One of Britain’s last D-Day veterans who served at Omaha beach dies aged 98
One of the last surviving D-Day veterans who was part of the historic Normandy beach landings has died aged 98.
Edward Gaines, who was better known as Eddie, transported 35 tonnes of dynamite and helped troops land at Omaha beach as part of the Allied invasion in World War II.
He died at his home in Poole, Dorset on April 21.
Born in 1925, Eddie joined the Royal Navy in 1943 and was one of a five-strong crew on a landing barge that set off from Poole on June 4, 1944.
They carried huge amounts of TNT and a bulldozer to land at Omaha beach on D-Day, before continuing to work there transporting ammunition, equipment and men until Christmas Eve 1944.
Eddie previously spoke of the trauma of what happened on that fateful day in France, admitting he ‘had nightmares for years afterwards’.
He said: ‘I was off Omaha Beach on D-Day and 3,000 men died there before noon alone.
‘The ramp would drop onto half-submerged bodies, it was quite something…quite something.’
The horrific events of that day were depicted in Stephen Spielberg’s Oscar-winning film Saving Private Ryan, which many veterans have said was a realistic representation of what it was like.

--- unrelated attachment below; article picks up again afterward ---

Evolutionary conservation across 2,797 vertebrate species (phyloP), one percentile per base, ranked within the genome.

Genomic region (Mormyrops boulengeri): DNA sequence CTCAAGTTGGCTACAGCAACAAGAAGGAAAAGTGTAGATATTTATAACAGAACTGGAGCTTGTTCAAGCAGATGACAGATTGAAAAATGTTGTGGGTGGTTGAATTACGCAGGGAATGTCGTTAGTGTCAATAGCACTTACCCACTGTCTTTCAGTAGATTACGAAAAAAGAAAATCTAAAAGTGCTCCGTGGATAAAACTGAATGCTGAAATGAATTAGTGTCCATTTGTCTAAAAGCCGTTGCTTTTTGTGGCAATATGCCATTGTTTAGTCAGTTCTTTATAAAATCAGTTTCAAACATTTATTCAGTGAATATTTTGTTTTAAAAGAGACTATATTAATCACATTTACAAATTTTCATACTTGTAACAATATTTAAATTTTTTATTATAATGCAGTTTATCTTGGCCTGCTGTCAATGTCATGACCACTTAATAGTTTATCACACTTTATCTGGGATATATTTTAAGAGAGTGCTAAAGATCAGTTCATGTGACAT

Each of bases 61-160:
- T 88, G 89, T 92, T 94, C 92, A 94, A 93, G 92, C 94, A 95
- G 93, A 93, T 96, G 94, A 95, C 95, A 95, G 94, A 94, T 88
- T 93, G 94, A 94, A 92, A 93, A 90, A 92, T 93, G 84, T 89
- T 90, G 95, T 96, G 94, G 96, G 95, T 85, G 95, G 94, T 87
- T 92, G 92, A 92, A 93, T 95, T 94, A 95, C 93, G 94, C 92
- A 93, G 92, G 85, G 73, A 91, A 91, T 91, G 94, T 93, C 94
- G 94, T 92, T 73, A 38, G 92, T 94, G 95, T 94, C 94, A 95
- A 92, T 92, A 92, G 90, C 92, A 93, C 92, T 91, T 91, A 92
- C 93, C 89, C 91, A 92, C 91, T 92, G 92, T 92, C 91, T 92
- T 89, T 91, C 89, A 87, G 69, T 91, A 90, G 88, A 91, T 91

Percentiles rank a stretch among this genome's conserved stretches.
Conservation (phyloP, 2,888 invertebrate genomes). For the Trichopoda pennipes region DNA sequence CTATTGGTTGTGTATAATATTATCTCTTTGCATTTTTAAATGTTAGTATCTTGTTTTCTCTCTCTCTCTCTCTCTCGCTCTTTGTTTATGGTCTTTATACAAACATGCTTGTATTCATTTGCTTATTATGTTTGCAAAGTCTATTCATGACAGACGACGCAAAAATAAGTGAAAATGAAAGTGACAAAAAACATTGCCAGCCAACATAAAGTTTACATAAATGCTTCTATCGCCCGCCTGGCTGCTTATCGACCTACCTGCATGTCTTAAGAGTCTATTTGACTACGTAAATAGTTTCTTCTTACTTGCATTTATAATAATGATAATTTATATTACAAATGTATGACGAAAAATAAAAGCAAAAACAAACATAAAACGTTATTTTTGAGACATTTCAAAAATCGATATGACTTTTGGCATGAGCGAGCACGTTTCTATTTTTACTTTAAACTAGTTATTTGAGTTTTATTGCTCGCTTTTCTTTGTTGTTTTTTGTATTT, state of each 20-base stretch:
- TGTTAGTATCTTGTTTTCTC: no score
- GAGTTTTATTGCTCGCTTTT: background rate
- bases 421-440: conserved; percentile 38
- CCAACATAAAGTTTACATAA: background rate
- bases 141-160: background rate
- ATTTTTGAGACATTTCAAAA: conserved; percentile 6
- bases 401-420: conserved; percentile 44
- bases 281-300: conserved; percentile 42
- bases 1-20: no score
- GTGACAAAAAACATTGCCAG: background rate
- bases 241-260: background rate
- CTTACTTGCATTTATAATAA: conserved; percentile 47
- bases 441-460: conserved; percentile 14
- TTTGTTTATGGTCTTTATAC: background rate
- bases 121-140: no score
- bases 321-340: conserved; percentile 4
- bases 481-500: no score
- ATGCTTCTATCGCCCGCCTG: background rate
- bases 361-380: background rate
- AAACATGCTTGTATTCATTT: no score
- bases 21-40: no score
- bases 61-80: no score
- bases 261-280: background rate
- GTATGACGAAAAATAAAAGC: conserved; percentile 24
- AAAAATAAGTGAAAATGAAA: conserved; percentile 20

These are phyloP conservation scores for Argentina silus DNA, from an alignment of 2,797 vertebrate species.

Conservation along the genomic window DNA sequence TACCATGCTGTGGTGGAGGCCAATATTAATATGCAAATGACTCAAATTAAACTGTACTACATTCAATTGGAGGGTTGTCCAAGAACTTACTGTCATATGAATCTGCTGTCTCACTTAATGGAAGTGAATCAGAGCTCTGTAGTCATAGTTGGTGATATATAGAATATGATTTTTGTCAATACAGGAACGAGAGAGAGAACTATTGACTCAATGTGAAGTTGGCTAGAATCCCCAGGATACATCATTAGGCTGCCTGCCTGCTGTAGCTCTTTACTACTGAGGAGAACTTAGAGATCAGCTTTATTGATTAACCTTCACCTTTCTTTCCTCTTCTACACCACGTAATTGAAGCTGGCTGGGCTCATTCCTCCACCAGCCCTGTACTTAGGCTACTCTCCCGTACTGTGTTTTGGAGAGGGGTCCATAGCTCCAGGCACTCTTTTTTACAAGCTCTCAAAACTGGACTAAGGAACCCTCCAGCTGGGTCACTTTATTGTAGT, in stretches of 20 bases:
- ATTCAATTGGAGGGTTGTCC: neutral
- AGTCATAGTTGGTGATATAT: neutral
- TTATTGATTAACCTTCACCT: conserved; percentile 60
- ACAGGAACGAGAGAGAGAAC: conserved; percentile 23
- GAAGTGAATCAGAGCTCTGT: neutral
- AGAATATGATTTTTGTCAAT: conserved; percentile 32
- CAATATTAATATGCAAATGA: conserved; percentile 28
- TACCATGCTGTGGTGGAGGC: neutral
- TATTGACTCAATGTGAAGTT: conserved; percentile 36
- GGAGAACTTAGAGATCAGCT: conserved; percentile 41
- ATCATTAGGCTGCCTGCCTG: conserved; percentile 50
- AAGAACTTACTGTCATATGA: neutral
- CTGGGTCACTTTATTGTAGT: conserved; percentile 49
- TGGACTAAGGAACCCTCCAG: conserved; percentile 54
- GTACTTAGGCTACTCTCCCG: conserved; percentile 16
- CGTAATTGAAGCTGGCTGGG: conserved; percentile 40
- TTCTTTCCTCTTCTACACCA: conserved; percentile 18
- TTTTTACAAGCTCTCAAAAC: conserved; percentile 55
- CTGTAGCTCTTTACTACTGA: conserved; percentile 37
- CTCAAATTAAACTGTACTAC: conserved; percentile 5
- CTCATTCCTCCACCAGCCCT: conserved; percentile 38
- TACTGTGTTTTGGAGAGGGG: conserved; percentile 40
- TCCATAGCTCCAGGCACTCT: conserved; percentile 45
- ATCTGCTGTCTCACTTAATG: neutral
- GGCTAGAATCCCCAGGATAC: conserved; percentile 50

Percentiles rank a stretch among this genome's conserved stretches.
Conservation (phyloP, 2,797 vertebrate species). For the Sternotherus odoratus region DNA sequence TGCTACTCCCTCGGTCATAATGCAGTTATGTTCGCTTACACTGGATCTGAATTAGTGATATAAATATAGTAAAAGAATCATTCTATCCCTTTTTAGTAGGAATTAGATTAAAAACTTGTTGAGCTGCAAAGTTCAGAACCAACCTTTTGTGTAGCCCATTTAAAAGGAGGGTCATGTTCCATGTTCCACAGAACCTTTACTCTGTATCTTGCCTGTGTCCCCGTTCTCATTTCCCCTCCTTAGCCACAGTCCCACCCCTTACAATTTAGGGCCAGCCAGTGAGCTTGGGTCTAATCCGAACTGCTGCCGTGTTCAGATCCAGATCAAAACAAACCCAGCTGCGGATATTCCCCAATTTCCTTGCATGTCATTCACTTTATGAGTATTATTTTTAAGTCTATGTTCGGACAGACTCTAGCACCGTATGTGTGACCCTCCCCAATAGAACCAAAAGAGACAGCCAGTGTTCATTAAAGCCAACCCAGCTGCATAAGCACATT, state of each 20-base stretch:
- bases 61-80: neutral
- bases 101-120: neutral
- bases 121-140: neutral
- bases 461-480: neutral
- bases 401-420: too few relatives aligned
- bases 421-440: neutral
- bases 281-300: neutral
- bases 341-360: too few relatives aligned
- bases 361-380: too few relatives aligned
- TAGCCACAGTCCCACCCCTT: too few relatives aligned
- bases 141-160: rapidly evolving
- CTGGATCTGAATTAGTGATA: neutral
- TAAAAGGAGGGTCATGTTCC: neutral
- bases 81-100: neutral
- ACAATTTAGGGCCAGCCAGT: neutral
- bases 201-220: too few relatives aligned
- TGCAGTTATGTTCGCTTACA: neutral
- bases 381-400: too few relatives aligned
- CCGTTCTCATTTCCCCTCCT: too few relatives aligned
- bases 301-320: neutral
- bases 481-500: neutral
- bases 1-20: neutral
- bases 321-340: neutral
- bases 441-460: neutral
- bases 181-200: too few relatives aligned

After he’d left the Navy at the end of the war, Eddie worked in a mill in Battersea before helping his parents build their dream bungalow and then becoming a self-employed bricklayer until his retirement at the age of 60.
Later in life, Eddie received support from Blind Veterans UK and became an ambassador after losing his sight due to age-related macular degeneration.
In 2017, he was one of two men from Dorset presented with the Chevalier de l’Ordre National de la Légion D’Honneur in recognition of his part in the liberation of France.
He said at the time: ‘I am hugely honoured to be presented with this medal.
‘I feel that we both are receiving it on behalf of all of those who didn’t make it back.’
Eddie also backed the BBC’s plan to scrap the free licence fee for over 75s and said ‘there’s plenty of rich pensioners’ who can afford it.
He said at the time: ‘I suspect another 250,000 are quite well off anyway.
‘A lot of pensioners are better off now than they were for years.’
Following his death, tributes have been paid to Eddie and a fundraising page has been set up in his honour for Blind Veterans UK.
His family said: ‘Eddie leaves behind four children and 16 grandchildren as well as a legacy of service to his family, his country and the veteran community.
‘Eddie was so passionate about his support for Blind Veterans UK that he flew the charity’s flag outside his home for the last years of his life.’
Another of Britain’s last D-Day veterans died last month at the age of 100.
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